Carcinoma of the nasopharynx, [s8]common in some areas

Carcinomas of the nasopharynx are important on a world scale. In people of Southern Chinese origin they are a very common cancer. They have a lesser, but significant, incidence, in some other races of South-east Asia and North and East Africa. They are strongly associated with the Epstein-Barr virus, but, unlike cancers in other parts of the pharynx, not with either alcohol or tobacco. They are more common in males, and have a peak age incidence between 40 and 50, but are sometimes seen in older children. 90% are carcinomas, and most of the remaining 10% are lymphomas. They spread locally by direct extension, regionally to neighbouring nodes, and distantly in the bloodstream. Distant metastases to the lung, bone, and liver occur more often from the nasopharynx than from any other site in the head and neck.

A patient with carcinoma of his nasopharynx presents with a nasal discharge, nasal speech, a blocked nose, symptoms resulting from a obstruction of his eustachian tube (earache, tinnitus, and hyperacusis), and involvement of his cranial nerves, most commonly his 5th and 6th, but also his 2nd, 3rd, 4th, 7th and 8th (diplopia, facial pain, and numbness, loss of vision, and deafness, etc.). There is an 80% chance that he already has metastases in his cervical lymph nodes when he presents.

CARCINOMA OF THE NASOPHARYNX EXAMINATION. Examine the patient's cranial nerves. Carefully palpate his entire neck for enlarged nodes. Feel particularly for his uppermost internal jugular node, just below the tip of his mastoid process. This is often the first node to be involved when the primary is silent.

Observe his soft palate for asymmetry due to displacement by a tumour. If you are skilled, examine his nasopharynx with a mirror (25.11a).

BLIND BIOPSY is less satisfactory than open biopsy. Give him a general anaesthetic and intubate him orally (nasal intubation will quickly spoil both your access and your view). Push St Bartholomew's or Luc's forceps through his nose, and guide them into his nasopharynx, with a finger behind his soft palate. Grasp a suitable piece of tissue and remove it.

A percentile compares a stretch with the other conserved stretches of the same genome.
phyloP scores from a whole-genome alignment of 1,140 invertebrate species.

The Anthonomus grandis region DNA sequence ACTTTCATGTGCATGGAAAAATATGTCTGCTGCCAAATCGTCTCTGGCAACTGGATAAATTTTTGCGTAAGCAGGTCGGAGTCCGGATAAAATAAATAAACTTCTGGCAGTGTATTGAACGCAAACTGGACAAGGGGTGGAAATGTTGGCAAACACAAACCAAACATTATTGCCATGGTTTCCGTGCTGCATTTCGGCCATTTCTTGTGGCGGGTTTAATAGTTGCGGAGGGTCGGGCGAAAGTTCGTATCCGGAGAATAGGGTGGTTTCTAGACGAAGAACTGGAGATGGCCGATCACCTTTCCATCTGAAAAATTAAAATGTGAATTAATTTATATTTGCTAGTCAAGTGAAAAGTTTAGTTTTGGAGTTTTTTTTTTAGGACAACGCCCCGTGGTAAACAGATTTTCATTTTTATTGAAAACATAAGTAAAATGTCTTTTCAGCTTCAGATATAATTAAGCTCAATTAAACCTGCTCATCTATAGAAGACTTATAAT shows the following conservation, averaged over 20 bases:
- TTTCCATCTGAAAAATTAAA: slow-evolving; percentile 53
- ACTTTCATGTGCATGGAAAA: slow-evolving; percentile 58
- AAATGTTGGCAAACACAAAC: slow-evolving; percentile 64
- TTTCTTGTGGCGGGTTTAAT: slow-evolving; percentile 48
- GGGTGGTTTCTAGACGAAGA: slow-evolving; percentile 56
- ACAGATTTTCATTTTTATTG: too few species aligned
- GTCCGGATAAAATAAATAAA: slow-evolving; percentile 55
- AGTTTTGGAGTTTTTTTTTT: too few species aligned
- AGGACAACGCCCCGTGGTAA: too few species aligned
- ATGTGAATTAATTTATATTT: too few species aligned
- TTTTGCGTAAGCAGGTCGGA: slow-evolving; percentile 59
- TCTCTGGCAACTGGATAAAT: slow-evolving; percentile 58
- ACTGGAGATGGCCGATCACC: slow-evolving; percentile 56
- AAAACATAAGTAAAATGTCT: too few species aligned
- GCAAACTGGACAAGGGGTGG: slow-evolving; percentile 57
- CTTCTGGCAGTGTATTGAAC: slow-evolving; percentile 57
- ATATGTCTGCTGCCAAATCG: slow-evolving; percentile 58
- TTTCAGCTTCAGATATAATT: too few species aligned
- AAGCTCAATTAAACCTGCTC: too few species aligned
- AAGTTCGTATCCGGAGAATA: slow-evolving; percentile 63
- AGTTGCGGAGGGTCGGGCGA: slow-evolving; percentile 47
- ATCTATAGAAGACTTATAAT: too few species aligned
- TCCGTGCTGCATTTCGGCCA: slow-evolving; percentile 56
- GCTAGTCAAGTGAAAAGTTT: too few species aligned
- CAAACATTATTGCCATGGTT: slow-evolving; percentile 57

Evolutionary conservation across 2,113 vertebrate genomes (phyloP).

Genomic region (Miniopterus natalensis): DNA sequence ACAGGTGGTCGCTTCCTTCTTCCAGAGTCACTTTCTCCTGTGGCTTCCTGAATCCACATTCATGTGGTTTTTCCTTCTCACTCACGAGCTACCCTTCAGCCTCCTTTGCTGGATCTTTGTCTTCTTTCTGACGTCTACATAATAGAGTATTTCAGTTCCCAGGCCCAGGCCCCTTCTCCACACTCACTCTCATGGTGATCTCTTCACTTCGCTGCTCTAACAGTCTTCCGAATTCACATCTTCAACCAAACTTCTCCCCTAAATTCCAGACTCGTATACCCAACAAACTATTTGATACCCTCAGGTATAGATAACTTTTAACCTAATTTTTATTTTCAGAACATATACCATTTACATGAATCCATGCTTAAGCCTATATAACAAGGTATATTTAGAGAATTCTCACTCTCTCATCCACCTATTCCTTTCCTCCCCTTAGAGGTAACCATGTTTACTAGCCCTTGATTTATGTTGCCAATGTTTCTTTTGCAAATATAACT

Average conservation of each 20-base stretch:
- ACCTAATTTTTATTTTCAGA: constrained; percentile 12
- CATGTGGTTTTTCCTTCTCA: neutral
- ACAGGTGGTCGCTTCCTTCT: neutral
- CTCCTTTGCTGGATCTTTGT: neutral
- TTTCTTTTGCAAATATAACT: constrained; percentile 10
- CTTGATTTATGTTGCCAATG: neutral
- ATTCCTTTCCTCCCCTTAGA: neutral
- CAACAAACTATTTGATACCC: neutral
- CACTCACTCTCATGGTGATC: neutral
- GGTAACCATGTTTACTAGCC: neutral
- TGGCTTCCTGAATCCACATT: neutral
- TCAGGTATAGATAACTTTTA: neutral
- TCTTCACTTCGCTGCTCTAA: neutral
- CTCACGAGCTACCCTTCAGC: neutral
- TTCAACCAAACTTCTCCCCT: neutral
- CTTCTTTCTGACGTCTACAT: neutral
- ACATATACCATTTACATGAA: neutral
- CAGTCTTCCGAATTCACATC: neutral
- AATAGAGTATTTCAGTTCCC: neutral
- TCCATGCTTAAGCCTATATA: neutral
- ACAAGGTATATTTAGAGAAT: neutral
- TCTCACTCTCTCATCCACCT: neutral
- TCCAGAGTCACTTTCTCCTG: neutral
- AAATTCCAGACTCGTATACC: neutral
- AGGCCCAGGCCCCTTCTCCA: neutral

OPEN BIOPSY. Anaesthetize and intubate him orally. Put him into the tonsillectomy position, lying on his back with a pillow under his shoulders and with his head extended. Insert a tonsillectomy (Boyle Davis) gag. Pass a catheter through his nose and out through his mouth. Use this to retract his palate. Using a warmed laryngoscopy mirror, inspect his pharynx and remove suitable pieces for biopsy.

If he has a suspicious node in his neck and you can see no obvious primary (unusual), take specimens from several suspicious-looking areas in his nasopharynx.

X-RAYS may show involvement of the base of his skull.

STAGING is a guide to prognosis.

TIS carcinoma in situ.

T[,1] tumour confined to one site in his nasopharynx, or no tumour visible (positive biopsy only)

T[,2] tumour involving two sites (both posterosuperior and lateral walls).

T[,3] extension of the tumour into his nasal cavity, or oropharynx.

T[,4] tumour invading his skull, or involving his cranial nerves.

TREATMENT. The role of surgery is limited to biopsy. If he has a lymphoma, treat him for it (32.5). It he has a carcinoma, refer him for radiotherapy. There is no established chemotherapy, but methotrexate 150 mg/m['2] with folinic acid and vincristine 1.4 mg/m['2] may help some patients (32.2). Never give this high dose of methotrexate, unless you can also give folinic acid rescue starting 24 hours after the methotrexate. Give him 4 doses of 15 mg of folinic acid orally, intramuscularly, or intravenously at 12 hour intervals, and encourage him to drink plenty of fluid. If he had a sore mouth after the last dose of methotrexate, give him 8 doses. If he fails to respond, don't give more than 3 courses. CAUTION ! This is the high dose range for methotrexate, which is not used with other methods in this manual (the usual dose is 15 mg/m['2], not 150 mg/m['2], as above).

PROGNOSIS. Local control is possible in 60[nd]90% of cases. 5 year survivals range from 27% (squamous cell carcinomas) to 58% (lymphoepitheliomas and lymphomas.

Fig. 32-16 CARCINOMA OF THE NASOPHARYNX. A, the directions of spread of carcinoma from (1) the tonsil, (2) the posterior pharyngeal wall, and (3) the soft palate. B, a 45 year old Masai with cervical metastases and paralysis of his left 2nd, 3rd, 4th, 5th, and 6th cranial nerves. C, a 14 year old Luo boy with enlargement of his left cervical glands, but no cranial nerve lesions. D, a 12 year old Kikuyu boy with severe trismus, ]]bilateral proptosis, ophthalmoplegia and right blindness from an anaplastic carcinoma of his nasopharynx, but without involvement of his cervical glands. A, after Edward M Copeland III, ''Surgical Oncology', p.127, Fig. 5. John Wiley, with kind permission. B, C, D, after Peter Clifford, East African Medical Journal 1965;42:381.